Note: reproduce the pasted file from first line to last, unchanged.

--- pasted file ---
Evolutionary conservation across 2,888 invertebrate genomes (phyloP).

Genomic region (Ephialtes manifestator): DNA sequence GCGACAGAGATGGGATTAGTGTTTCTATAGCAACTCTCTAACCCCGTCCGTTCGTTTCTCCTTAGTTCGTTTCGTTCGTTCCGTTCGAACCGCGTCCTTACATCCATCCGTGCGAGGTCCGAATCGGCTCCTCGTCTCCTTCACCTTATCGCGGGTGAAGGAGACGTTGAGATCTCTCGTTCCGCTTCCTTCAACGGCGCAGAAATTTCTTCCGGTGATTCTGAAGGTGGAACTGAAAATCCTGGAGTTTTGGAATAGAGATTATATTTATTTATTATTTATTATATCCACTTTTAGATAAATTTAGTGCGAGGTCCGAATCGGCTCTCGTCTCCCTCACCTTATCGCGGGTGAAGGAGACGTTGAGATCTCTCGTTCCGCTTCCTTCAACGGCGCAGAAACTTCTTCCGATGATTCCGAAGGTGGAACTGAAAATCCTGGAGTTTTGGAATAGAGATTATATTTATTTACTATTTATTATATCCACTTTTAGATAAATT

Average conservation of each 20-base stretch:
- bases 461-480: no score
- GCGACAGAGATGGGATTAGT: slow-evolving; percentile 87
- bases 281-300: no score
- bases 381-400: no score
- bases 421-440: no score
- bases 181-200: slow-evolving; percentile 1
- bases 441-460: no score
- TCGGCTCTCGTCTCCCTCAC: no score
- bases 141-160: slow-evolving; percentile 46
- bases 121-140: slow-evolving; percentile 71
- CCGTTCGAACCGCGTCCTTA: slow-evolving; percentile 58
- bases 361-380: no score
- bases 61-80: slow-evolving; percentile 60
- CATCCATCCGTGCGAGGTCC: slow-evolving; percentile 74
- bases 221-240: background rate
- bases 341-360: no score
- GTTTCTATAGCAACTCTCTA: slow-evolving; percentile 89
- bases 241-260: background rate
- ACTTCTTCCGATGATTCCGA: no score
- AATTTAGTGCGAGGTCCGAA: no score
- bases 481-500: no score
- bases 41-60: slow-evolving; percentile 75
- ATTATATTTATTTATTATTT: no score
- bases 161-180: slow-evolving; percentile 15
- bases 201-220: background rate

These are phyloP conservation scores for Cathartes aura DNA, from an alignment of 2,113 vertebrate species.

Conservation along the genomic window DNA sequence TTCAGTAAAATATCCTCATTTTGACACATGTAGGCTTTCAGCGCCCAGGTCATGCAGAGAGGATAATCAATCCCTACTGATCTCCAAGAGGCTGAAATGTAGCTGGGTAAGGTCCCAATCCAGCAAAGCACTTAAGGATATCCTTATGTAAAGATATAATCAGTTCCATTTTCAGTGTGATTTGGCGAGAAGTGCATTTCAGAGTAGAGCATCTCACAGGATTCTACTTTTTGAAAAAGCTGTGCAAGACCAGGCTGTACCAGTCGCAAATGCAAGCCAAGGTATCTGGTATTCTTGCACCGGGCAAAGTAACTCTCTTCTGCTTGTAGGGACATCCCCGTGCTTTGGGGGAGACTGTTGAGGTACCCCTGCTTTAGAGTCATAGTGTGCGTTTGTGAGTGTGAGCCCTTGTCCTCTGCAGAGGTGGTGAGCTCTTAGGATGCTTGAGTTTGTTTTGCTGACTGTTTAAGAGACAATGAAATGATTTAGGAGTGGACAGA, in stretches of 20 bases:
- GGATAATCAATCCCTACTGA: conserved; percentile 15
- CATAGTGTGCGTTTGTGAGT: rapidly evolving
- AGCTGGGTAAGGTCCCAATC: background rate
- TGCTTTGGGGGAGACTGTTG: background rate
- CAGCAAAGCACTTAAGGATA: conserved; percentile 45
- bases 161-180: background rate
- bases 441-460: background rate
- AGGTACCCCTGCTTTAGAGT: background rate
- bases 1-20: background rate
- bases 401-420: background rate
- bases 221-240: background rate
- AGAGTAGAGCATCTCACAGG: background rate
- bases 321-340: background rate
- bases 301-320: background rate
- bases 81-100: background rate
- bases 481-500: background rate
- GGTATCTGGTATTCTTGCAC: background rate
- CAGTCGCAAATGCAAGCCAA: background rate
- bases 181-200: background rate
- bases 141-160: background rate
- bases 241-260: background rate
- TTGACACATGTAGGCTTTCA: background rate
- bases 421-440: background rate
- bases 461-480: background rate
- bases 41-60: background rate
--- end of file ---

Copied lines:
Evolutionary conservation across 2,888 invertebrate genomes (phyloP).

Genomic region (Ephialtes manifestator): DNA sequence GCGACAGAGATGGGATTAGTGTTTCTATAGCAACTCTCTAACCCCGTCCGTTCGTTTCTCCTTAGTTCGTTTCGTTCGTTCCGTTCGAACCGCGTCCTTACATCCATCCGTGCGAGGTCCGAATCGGCTCCTCGTCTCCTTCACCTTATCGCGGGTGAAGGAGACGTTGAGATCTCTCGTTCCGCTTCCTTCAACGGCGCAGAAATTTCTTCCGGTGATTCTGAAGGTGGAACTGAAAATCCTGGAGTTTTGGAATAGAGATTATATTTATTTATTATTTATTATATCCACTTTTAGATAAATTTAGTGCGAGGTCCGAATCGGCTCTCGTCTCCCTCACCTTATCGCGGGTGAAGGAGACGTTGAGATCTCTCGTTCCGCTTCCTTCAACGGCGCAGAAACTTCTTCCGATGATTCCGAAGGTGGAACTGAAAATCCTGGAGTTTTGGAATAGAGATTATATTTATTTACTATTTATTATATCCACTTTTAGATAAATT

Average conservation of each 20-base stretch:
- bases 461-480: no score
- GCGACAGAGATGGGATTAGT: slow-evolving; percentile 87
- bases 281-300: no score
- bases 381-400: no score
- bases 421-440: no score
- bases 181-200: slow-evolving; percentile 1
- bases 441-460: no score
- TCGGCTCTCGTCTCCCTCAC: no score
- bases 141-160: slow-evolving; percentile 46
- bases 121-140: slow-evolving; percentile 71
- CCGTTCGAACCGCGTCCTTA: slow-evolving; percentile 58
- bases 361-380: no score
- bases 61-80: slow-evolving; percentile 60
- CATCCATCCGTGCGAGGTCC: slow-evolving; percentile 74
- bases 221-240: background rate
- bases 341-360: no score
- GTTTCTATAGCAACTCTCTA: slow-evolving; percentile 89
- bases 241-260: background rate
- ACTTCTTCCGATGATTCCGA: no score
- AATTTAGTGCGAGGTCCGAA: no score
- bases 481-500: no score
- bases 41-60: slow-evolving; percentile 75
- ATTATATTTATTTATTATTT: no score
- bases 161-180: slow-evolving; percentile 15
- bases 201-220: background rate

These are phyloP conservation scores for Cathartes aura DNA, from an alignment of 2,113 vertebrate species.

Conservation along the genomic window DNA sequence TTCAGTAAAATATCCTCATTTTGACACATGTAGGCTTTCAGCGCCCAGGTCATGCAGAGAGGATAATCAATCCCTACTGATCTCCAAGAGGCTGAAATGTAGCTGGGTAAGGTCCCAATCCAGCAAAGCACTTAAGGATATCCTTATGTAAAGATATAATCAGTTCCATTTTCAGTGTGATTTGGCGAGAAGTGCATTTCAGAGTAGAGCATCTCACAGGATTCTACTTTTTGAAAAAGCTGTGCAAGACCAGGCTGTACCAGTCGCAAATGCAAGCCAAGGTATCTGGTATTCTTGCACCGGGCAAAGTAACTCTCTTCTGCTTGTAGGGACATCCCCGTGCTTTGGGGGAGACTGTTGAGGTACCCCTGCTTTAGAGTCATAGTGTGCGTTTGTGAGTGTGAGCCCTTGTCCTCTGCAGAGGTGGTGAGCTCTTAGGATGCTTGAGTTTGTTTTGCTGACTGTTTAAGAGACAATGAAATGATTTAGGAGTGGACAGA, in stretches of 20 bases:
- GGATAATCAATCCCTACTGA: conserved; percentile 15
- CATAGTGTGCGTTTGTGAGT: rapidly evolving
- AGCTGGGTAAGGTCCCAATC: background rate
- TGCTTTGGGGGAGACTGTTG: background rate
- CAGCAAAGCACTTAAGGATA: conserved; percentile 45
- bases 161-180: background rate
- bases 441-460: background rate
- AGGTACCCCTGCTTTAGAGT: background rate
- bases 1-20: background rate
- bases 401-420: background rate
- bases 221-240: background rate
- AGAGTAGAGCATCTCACAGG: background rate
- bases 321-340: background rate
- bases 301-320: background rate
- bases 81-100: background rate
- bases 481-500: background rate
- GGTATCTGGTATTCTTGCAC: background rate
- CAGTCGCAAATGCAAGCCAA: background rate
- bases 181-200: background rate
- bases 141-160: background rate
- bases 241-260: background rate
- TTGACACATGTAGGCTTTCA: background rate
- bases 421-440: background rate
- bases 461-480: background rate
- bases 41-60: background rate